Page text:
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Informasjon om Sundhnukagigar Volcano

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Vulkaner, Lavafelter
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VHMV+MX Grindavik, Iceland
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15.2 km

An aerial view of the May 2024 eruption by Sundhnukagigar.Sundhnukagigar is a row of craters just outside the town of Grindavik on the Reykjanes peninsula that erupted in December 2023, February, March, and May 2024. They previously erupted over 2,500 years ago.

The Sundhnukagigar crater row is the site of the second 2023 volcanic eruption in Iceland that took place between the 18th and 21st of December. It was followed by a volcanic fissure opening by Mt. Hagafell in January 2024, and both of these have been referred to as the Grindavik eruption because of the closeness to the town and the effects they've had on its infrastructure.

Sundhnukagigar erupted again from February 8th to 10th, 2024, followed by two more eruptions the same year, on March 16th and, most recently, on May 29th.

The May 2024 eruption is the eighth eruption in four consecutive years in the vicinity. The previous ones were the Litli-Hrutur eruption in the summer of 2023 and the Fagradalsfjall eruptions of 2021 and 2022.

Currently, the area is closed off to the public and can not be visited until authorities consider it safe to do so. Please respect the closure and check the SafeTravel website for updates. Also, check out our complete guide to the 2023 Sundhnukagigar eruption by Grindavik to learn more about the first eruption, and our guide to the 2024 Sundhnukagigar eruptions for information about the most recent events.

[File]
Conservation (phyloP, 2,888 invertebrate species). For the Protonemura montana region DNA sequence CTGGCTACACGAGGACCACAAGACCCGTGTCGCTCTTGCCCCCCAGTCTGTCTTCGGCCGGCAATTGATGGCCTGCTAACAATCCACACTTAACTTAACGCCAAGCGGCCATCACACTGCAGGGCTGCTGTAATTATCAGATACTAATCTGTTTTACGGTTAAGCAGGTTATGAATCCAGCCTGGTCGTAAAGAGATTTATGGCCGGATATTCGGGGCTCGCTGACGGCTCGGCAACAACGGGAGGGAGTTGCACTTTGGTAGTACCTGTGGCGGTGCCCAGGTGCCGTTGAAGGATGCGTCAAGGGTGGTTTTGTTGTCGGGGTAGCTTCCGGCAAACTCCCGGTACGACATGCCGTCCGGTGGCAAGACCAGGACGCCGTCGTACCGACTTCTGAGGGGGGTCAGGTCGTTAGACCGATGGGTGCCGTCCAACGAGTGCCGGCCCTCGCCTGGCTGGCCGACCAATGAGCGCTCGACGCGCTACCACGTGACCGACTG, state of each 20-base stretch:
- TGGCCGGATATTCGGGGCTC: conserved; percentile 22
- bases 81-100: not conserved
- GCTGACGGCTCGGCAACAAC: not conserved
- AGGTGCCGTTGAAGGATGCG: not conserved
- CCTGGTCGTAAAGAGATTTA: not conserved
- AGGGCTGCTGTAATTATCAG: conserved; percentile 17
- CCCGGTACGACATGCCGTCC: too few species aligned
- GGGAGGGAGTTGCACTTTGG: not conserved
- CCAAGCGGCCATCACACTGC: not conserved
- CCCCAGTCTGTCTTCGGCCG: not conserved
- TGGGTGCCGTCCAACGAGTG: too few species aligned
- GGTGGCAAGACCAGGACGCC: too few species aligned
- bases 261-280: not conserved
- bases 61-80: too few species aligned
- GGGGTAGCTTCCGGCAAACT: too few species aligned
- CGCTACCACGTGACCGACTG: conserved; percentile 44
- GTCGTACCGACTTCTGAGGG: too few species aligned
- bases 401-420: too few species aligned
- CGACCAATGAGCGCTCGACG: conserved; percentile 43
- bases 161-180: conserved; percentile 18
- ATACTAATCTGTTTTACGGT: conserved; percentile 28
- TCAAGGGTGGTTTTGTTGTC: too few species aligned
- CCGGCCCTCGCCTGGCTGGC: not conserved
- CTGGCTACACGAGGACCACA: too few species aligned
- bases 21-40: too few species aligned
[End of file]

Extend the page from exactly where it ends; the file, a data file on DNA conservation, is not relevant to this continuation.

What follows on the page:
Currently, the only way to see the dramatic aftermath of the previous eruptions and get a glimpse of the Sundhnukagigar eruption site is with this once-in-a-lifetime helicopter tour of the active volcano area. It's a convinient addition to your itinerary if you're staying in accommodation in Reykjavik, as it departs from the Reykjavik Domestic Airport.

The 2024 Eruptions by Sundhnukagigar

The second Sundhnukagigar eruption in 2024 was very sudden

The start of the 2024 February eruption of Sundhnukagigar craters.

In February 2024, Sundhnukagigar was the site of the sixth eruption on the Reykjanes peninsula in just four years. Just after 6 AM on February 8th, a fissure opened north of Sylingarfell mountain, close to the site of the most recent eruption by Hagafell, lasting about two days before being declared over on February 10th.

The eruption was slightly less powerful than the last eruption, with a fissure of about 1.8 miles (3 kilometers) in length. The eruption did not pose an immediate danger to the town of Grindavik and did not affect the Blue Lagoon or Svartsengi Power Station. However, the lava flow caused damage to roads and hot water pipes in the area.

The March 2024 Sundhnukagigar eruption was the most poweful one yet

The lava of the 2024 March eruption flowed toward the Grindavik barriers and the Grindavikurvegur road.